Celebrating Grandma Tudor

Yesterday we had a service to celebrate the life of my grandmother, Sarah Tudor.  The spirit of the day was precisely what we’d hoped it would be, and I am tremendously grateful to all who helped make it happen and all who attended!  My dad, aunt, brother, sister and I all spoke, plus a former neighbor who was like a daughter to my grandmother.  Based on my emotional stability when writing and rereading my speech, I felt fairly confident that I would not make it through the talk without going into ugly-cry.  Thankfully, I was only a little shaky at the beginning and the end.  (I think the pep talk Andrew gave me in the car on the way there helped:  “You just need to lock it up.  You feel those tears coming, just lock it up.” ;-))

Here’s what I said at the service, for anyone interested:

Many of you who knew Sarah Tudor probably knew her as the hardworking CARITAS leader, or a committed Sunday school teacher for the Mastin class– always willing to help where she was needed, always feisty enough to get the job done.  I am fortunate to be one of the few who knew her as “Grandma”, and, as my Aunt Ann said recently, “Of all her roles, I think ‘Grandma’ was her best!”  (So, my apologies to most of you in this room for not getting to know her at her best. ;-))

Although she was only “Grandma” to a few, it’s clear to me that she loved anyone standing in front of her with the same sacrificial love that Christ speaks of in John 15:12—“Greater love has no one than this, that he lay down his life for his friends.”  From the time I was an infant, she did just that for me, my brother and sister, and as I’ve learned over the years, countless others. 

When I was a baby and both my parents had to work, my grandmother moved to Richmond to be our full-time nanny.  One of my earliest memories of her was during my nap time as a toddler.  Years later, she’d tell me what a good baby I was, but I distinctly remember her holding me, rocking me in a chair, trying to sing me to sleep.  I would lie still on her chest for a minute, then lift up my head and ask if it was time to get up yet.  Time after time, she would tell me, “Shh…just rest,” and continue to rock me, but never leave me alone.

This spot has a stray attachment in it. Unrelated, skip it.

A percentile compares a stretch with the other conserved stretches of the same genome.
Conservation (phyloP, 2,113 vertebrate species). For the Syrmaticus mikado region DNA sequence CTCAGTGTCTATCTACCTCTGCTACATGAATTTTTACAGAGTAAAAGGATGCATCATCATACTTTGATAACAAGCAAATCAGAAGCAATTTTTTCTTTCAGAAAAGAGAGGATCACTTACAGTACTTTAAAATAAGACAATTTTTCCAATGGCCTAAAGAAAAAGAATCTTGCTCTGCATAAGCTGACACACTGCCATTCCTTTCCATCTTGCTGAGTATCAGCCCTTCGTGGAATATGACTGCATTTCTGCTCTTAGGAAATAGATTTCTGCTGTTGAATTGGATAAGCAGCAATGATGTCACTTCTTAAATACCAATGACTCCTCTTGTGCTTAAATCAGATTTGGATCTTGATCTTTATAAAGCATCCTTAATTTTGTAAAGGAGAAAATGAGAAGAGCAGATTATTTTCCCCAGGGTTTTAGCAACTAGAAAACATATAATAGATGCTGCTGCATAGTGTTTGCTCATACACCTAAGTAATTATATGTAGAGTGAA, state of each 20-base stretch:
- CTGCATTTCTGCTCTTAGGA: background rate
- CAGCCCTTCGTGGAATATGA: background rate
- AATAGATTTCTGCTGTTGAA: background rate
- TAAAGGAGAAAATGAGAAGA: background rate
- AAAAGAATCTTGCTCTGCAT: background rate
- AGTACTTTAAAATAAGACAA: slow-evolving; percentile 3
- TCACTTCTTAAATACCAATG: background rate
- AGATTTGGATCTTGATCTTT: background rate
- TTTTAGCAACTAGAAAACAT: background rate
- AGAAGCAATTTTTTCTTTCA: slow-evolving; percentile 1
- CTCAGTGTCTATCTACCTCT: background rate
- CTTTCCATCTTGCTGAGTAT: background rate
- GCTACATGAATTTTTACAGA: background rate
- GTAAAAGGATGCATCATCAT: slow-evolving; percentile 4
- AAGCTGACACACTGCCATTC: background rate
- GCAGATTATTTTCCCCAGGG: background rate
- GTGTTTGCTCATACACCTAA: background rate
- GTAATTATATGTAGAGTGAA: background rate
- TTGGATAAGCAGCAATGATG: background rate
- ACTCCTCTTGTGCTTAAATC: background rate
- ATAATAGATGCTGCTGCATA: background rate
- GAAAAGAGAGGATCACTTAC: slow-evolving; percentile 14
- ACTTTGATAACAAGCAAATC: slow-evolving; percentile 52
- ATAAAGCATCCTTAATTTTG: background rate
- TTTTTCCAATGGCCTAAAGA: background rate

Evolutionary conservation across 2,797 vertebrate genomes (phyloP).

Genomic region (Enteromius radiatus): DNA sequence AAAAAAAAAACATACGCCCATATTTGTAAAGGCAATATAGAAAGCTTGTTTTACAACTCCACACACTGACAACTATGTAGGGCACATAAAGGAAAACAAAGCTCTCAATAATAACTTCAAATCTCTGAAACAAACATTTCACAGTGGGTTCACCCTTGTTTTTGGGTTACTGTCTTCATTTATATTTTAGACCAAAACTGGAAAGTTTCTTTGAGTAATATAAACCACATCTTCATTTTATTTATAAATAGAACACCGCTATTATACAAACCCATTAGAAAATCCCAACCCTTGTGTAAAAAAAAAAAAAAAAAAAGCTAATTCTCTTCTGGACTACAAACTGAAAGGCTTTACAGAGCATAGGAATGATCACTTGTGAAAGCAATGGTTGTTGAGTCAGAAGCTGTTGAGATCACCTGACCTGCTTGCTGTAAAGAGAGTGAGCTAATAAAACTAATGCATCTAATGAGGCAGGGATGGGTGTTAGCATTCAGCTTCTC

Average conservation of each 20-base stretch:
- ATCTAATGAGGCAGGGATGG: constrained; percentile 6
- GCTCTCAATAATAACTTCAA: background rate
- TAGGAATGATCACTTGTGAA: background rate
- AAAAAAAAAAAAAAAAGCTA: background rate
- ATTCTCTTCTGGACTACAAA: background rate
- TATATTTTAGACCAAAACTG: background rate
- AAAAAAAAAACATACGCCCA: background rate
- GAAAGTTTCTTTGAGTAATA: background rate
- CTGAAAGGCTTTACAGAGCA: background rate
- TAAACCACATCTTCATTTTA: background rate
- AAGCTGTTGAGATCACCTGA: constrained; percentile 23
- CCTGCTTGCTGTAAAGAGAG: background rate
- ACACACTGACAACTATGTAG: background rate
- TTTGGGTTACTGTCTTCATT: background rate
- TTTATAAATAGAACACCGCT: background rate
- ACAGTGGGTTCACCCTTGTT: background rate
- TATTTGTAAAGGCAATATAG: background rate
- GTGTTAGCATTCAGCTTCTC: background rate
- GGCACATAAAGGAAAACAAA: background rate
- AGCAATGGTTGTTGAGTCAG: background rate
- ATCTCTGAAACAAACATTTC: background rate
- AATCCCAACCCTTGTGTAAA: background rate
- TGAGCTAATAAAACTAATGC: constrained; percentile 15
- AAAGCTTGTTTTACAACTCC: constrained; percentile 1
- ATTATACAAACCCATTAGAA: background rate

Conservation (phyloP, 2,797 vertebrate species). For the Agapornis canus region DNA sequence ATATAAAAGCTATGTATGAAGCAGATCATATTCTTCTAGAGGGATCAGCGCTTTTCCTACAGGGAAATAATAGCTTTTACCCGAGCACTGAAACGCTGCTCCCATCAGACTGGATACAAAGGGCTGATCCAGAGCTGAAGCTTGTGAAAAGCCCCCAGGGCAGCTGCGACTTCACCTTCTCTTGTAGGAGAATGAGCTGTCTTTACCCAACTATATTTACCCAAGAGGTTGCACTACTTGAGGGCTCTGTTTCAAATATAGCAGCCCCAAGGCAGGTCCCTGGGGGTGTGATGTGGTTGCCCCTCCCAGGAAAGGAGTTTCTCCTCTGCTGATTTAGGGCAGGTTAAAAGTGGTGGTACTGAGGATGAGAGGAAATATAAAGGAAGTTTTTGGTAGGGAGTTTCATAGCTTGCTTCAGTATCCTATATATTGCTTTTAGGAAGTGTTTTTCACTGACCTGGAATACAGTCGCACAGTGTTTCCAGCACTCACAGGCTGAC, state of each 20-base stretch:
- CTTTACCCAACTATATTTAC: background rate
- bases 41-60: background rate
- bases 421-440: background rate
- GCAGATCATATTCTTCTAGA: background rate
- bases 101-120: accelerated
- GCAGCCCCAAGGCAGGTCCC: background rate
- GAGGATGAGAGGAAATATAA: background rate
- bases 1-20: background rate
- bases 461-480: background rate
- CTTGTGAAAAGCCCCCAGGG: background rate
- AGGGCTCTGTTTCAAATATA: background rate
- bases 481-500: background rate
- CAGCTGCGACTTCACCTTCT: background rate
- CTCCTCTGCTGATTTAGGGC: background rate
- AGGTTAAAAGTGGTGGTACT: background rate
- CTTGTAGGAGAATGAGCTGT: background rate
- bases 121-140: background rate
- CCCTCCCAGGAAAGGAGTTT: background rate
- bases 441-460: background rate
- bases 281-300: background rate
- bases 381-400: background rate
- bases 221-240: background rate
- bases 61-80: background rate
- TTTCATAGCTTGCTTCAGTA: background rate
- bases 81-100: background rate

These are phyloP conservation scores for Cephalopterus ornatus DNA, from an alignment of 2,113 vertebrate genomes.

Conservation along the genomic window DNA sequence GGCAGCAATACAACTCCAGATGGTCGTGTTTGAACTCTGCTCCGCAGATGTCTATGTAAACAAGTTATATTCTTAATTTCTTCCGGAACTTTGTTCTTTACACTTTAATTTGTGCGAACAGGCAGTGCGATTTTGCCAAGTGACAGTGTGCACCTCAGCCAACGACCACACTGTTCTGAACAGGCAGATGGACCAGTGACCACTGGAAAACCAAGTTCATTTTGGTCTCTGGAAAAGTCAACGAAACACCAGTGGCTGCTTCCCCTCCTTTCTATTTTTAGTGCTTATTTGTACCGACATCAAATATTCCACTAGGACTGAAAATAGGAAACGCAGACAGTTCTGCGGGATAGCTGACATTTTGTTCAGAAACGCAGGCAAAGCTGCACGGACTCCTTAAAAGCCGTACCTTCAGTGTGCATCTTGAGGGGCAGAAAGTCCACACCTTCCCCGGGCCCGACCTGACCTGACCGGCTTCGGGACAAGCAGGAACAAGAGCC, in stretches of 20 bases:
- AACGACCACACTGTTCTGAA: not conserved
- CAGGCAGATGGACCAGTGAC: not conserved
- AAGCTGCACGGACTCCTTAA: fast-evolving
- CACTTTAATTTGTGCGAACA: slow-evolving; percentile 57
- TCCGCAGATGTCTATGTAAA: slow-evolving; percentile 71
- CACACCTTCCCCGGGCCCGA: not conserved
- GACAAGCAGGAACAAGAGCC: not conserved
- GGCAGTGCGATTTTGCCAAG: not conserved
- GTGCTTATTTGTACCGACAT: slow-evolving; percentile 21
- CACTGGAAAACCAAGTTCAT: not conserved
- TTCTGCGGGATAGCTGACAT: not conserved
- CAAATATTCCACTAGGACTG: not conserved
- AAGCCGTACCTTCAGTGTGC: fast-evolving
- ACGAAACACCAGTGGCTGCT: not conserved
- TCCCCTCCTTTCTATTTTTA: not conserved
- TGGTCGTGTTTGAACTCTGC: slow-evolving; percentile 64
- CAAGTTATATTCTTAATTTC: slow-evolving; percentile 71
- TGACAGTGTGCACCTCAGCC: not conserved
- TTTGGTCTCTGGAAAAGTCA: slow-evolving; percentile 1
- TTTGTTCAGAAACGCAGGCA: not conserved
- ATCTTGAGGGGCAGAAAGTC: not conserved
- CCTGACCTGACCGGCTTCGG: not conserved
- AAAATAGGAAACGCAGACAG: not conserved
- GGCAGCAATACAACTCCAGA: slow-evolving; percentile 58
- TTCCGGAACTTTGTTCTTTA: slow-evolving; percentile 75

On school days throughout my childhood, Grandma Tudor would drive to our house early in the morning, start a load of laundry, wake us up for school, cook us breakfast, pack our lunches, and see us off to the bus stop.  After school she’d fix us snacks, help us with our homework (sometimes more than others—like in second grade when my dad made me rewrite my paper on James Monroe, after correctly suspecting that the 5-page, single-spaced one I turned in may have been mostly Grandma’s work.)  Most days she’d cook us dinner before our parents arrived home.  It wasn’t until middle school that I realized other kids ate cereal for breakfast because their grandmothers didn’t make them pancakes, eggs, cinnamon rolls, or whatever else my grandma made us at 6:30 in the morning.  The love she showed by serving us was just a normal part of life for me, and at the time I didn’t realize how special that was or what an impact it would have on my life.

But as sweet as Grandma Tudor was, she had equal parts sass and wit, and she was fierce in her convictions.  Intentional or not, she was always making us laugh.  Even today I have friends who, when we get together, say, “Tell me a Grandma Tudor story!”  So in the spirit of making this a time of celebration and remembering the happy times, I have a few Grandma Tudor stories to share with you:

-One year when I was in college, the family had gathered for Grandma’s birthday.  All weekend she’d been talking about cake, “There probably won’t be a cake.  No one needs to make me a cake.  We don’t need to make a big deal about my birthday.  Oh, I hope no one goes through the trouble of baking a cake for me.”  So after dinner that night when we brought her cake out and sang to her, she said, “My, my, my…there IS a cake.”